Trump's DOJ Is Suing California For Trying To Protect Public Land From The Administration
Last October, the California state legislature passed a bill that claims to give the state the authority to stop the sale of federal land. On Monday, the Trump administration filed a lawsuit against California's land law, arguing that the legislation oversteps the state's legal boundaries. The administration seeks to maintain complete control over California's federal public land, opting to sell or lease it out as it pleases. Californian lawmakers, concerned that their public land could be taken away and used in ways that undermine conservation efforts, passed the law to check the federal government's control.
The Department of Justice (DOJ) filed a lawsuit against the state in a federal court in Sacramento. In a statement, Attorney General Jeff Sessions argued that the state's claim to authority was unconstitutional. "The Constitution empowers the federal government — not state legislatures — to decide when and how federal lands are sold," Sessions said. He continued:
California was admitted to the Union upon the express condition that it would never interfere with the disposal of federal land. And yet, once again, the California legislature has enacted an extreme state law attempting to frustrate federal policy. The Justice Department shouldn't have to spend valuable time and resources to file this suit today, but we have a duty to defend the rightful prerogatives of the U.S. military, the Interior Department, and other federal agencies to buy, sell, exchange or donate federal properties in a lawful manner in the national interest.
California state Attorney General Xavier Becerra responded to the lawsuit on Twitter. "#California's public lands should not be on the auction block to the highest bidder!" he wrote, sharing an article about the issue. "We're prepared, as always, to do what it takes to protect our people, our resources, and our values."
The law in question, SB 50, grants California authorities the right of "first refusal," or in other words, the legal ability to block the sale or lease of federal public land as deemed necessary. California lawmakers are widely believed to have passed the legislation as a preemptive move, because the Trump administration has a record for prioritizing commerce and natural resource harvesting over environmental protections.
Republican lawmakers have largely followed suit, as evidenced in instances such as Sen. Lisa Murkowski's move last October to open up parts of an Alaskan Wildlife Refuge to oil drilling. At the time, she characterized the proposal as "a path toward greater prosperity by creating jobs, keeping energy affordable for families and businesses, generating new wealth, and strengthening our security." That proposal passed in December, tacked on to the massive Republican tax overhaul. The decision seemed to indicate that conservationists will need to double down on efforts to preserve, especially, untouched lands.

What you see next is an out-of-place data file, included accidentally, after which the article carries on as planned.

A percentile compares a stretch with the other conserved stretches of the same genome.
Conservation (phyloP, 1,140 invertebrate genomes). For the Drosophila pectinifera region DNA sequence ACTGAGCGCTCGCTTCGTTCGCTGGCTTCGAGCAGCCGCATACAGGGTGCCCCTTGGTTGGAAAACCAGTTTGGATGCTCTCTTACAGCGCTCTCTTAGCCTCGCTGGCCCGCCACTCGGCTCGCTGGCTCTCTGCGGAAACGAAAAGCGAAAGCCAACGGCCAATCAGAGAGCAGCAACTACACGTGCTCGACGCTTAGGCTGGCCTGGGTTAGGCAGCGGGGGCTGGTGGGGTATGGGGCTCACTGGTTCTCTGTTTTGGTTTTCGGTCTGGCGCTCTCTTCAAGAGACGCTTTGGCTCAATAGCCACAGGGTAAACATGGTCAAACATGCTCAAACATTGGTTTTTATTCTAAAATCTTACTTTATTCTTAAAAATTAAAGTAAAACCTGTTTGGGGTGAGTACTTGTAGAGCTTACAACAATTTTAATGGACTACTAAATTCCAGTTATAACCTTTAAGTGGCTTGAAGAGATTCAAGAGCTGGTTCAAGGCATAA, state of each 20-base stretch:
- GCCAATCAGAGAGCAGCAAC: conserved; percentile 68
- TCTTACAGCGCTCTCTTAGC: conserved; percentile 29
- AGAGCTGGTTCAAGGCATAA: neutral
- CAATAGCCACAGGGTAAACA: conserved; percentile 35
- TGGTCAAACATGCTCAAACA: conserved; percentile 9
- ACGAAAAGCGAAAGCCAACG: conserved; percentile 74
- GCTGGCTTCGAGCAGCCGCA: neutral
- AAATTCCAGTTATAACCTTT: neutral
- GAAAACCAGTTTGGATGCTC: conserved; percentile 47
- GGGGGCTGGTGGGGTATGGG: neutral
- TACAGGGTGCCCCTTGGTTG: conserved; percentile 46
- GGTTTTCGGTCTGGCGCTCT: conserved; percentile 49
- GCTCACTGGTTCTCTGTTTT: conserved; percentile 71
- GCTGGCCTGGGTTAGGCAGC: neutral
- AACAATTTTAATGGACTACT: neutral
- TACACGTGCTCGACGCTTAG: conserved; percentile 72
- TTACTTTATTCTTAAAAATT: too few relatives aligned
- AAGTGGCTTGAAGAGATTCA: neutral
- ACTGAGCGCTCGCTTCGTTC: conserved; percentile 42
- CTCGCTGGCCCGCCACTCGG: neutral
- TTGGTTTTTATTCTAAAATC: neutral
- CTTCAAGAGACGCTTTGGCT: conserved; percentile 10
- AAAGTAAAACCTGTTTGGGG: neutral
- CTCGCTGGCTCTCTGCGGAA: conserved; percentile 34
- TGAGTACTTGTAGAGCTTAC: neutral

While the Trump administration is known for prioritizing economic expansion, the lawsuit does put Sessions in the unusual position of arguing against states' rights, generally a reliable tenet of the Republican platform. Usually, conservative politicians vote and legislate toward decentralizing the federal government's power, not toward bolstering it at the expense of individual states.
However, as Michael Stratford writes for Politico, that is less of a given under the Trump presidency, which as Stratford points out, tends to pick and choose states' rights based on the issue at hand. Such inconsistencies are striking when it comes to issues like marijuana legalization, tackling predatory student loan companies, and questions of offshore drilling, Stratford explains. How the Trump administration officials interpret the idea that powers not directly vested in the federal government revert to the state appears to largely depend on how they feel about them.
In their argument against California's federal land law, the DOJ argues that the legislation violates the terms under which California joined the United States. Referring to an 1850 law which oversaw California's burgeoning statehood, the DOJ specifically references a clause which appears to give the federal government final control over land in the western state:
...the said State of California is admitted into the Union upon the express condition that the people of said State, through their legislature or otherwise, shall never interfere with the primary disposal of the public lands within its limits, and shall pass no law and do no act whereby the title of the United States to, and right to dispose of, the same shall be impaired or questioned.
The DOJ's first step is to seek an injunction. How quickly the lawsuit will move forward is yet unclear.